23 Crucial Things to Know About the Green Bottle Blue Tarantula

23 Crucial Things to Know About the Green Bottle Blue Tarantula

The green bottle blue tarantula is simultaneously one of the most gorgeous and the most beginner-friendly spider pets out there. These captivating beauties have a metallic blue or blue-green body and legs as well as a bright orange abdomen. This contrast is so stark that it almost seems unnatural but, yet, these gorgeous spiders are very much real.

Is the green bottle blue tarantula right for you, however? We’ll quickly go over the 23 crucial things to know about the green bottle blue tarantula. By the end of the text, you should know every key point you need to know about these fascinating spiders.

13 things to consider before buying a Green Bottle Blue Tarantula pet

  1. The natural habitat of the green bottle blue tarantula is the Paraguana Penninsula in Venezuela. This makes this spider a type of “New World tarantula”, meaning that it’s native to the Western hemisphere. That’s important because New World tarantulas are much less venomous and more docile than Old World tarantulas. In other words – they are great pets.

  2. The scientific name of the green bottle blue tarantula is Chromatopelma cyaneopubescence. This is a simple reference to their striking colors.

  3. Looking at it, you’d expect the green bottle blue tarantula to be more expensive than it actually is but it tends to cost somewhere between $50 and $300. The price difference is usually in reference to the age of the spider – young slings tend to cost much less than older tarantulas. The exact vendor will matter in the price too. Keep in mind that these tarantulas can be a bit difficult to find, however.

  4. Like other tarantulas, green bottle blues need to go through molting as they grow. This seasonal change of their exoskeleton will happen about once per month when they are young and once a year when they are adults. The molting process can take anywhere between an hour and several days. The health of the spider will play a role in the speed of the process but so will chance.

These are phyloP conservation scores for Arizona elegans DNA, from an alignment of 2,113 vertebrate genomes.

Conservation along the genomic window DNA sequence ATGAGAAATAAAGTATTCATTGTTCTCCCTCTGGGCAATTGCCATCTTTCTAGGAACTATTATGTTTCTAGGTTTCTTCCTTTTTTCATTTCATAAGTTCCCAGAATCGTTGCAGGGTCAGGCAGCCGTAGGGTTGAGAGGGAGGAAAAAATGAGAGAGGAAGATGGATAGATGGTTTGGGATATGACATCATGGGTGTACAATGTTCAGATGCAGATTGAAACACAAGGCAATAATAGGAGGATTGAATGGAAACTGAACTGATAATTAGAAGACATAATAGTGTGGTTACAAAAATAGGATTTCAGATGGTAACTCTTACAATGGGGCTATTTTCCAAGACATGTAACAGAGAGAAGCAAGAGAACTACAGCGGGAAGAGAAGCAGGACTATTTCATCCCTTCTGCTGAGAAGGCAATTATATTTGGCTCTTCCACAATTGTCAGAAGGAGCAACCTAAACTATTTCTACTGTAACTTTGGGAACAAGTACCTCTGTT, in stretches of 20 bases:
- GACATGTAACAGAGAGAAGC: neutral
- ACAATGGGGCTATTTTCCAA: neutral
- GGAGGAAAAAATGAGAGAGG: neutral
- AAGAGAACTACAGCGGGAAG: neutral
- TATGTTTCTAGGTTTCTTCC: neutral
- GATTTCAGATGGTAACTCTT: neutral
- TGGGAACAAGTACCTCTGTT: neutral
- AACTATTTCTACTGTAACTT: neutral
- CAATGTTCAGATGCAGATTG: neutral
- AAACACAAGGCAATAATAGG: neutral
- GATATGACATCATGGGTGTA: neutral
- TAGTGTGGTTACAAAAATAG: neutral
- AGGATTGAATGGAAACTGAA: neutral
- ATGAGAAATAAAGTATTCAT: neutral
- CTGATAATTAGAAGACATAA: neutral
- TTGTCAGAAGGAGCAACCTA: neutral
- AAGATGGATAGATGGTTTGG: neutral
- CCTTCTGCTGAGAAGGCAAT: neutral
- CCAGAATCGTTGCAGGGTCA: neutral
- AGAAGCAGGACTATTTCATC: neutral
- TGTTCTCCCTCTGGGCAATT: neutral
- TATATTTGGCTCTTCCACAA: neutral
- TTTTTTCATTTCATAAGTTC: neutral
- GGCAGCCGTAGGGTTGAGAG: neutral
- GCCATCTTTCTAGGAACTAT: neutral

Before the tarantula starts molting she will always:

  • Stop eating

  • Enlarge her abdomen

  • Become less active and mostly just hide in her burrow.
    Do not try to feed or bother your tarantula as she’s molting. Only feed her a couple of days after molting and clean her enclosure after that.

  1. How big is this spider? Baby green bottle blues will usually be around 1.5 inches or 3.8 cm. Adults grow up to 4.5 to 6 inches (10-11.5 cm) in length and have a 6 inch / 15 cm leg span.

  2. How hostile are these spiders, exactly? Not at all, really. Like most other New World tarantulas, the green bottle blue is very docile and non-aggressive toward humans. When threatened, this spider’s immediate reaction is to hide, not to attack.
    If you’ve forced retaliation from your green bottle blue then you’ve probably done much more than just threaten her – you’ve made her feel as if she had no choice but to counterattack.

  3. The urticating hairs on the back and body of the green bottle blue are the first of her two means of attack. Tarantulas of all species have such hairs which they can fling at their opponents to sting them from a distance. These hairs are tiny, sharp, and slightly venomous but that venom isn’t dangerous to humans. Not in most cases anyway.
    When striking the skin, these urticating hairs can cause mild itching, slight pain, and a bit of swelling. They are problematic if they get in your eyes, mouth, or nose, however. So, it’s important that you never get your tarantula too close to your face. The other safety tip is to always wash your hands after handling your green bottle blue or touching the interior of her enclosure.

  4. The venom of the tarantula is her second weapon. Unlike her hairs which are strictly a defense mechanism, her venomous fangs are used both for offense and defense. These are also not too venomous and also can’t really get into your eyes. This venom is only dangerous if you’re allergic to it. The rule of thumb is to not get or touch a tarantula if you’re allergic to bees.

  5. So, this tarantula is indeed beginner-safe? Yes – with just a light venom and a mild manner, this tarantula is excellent for beginners.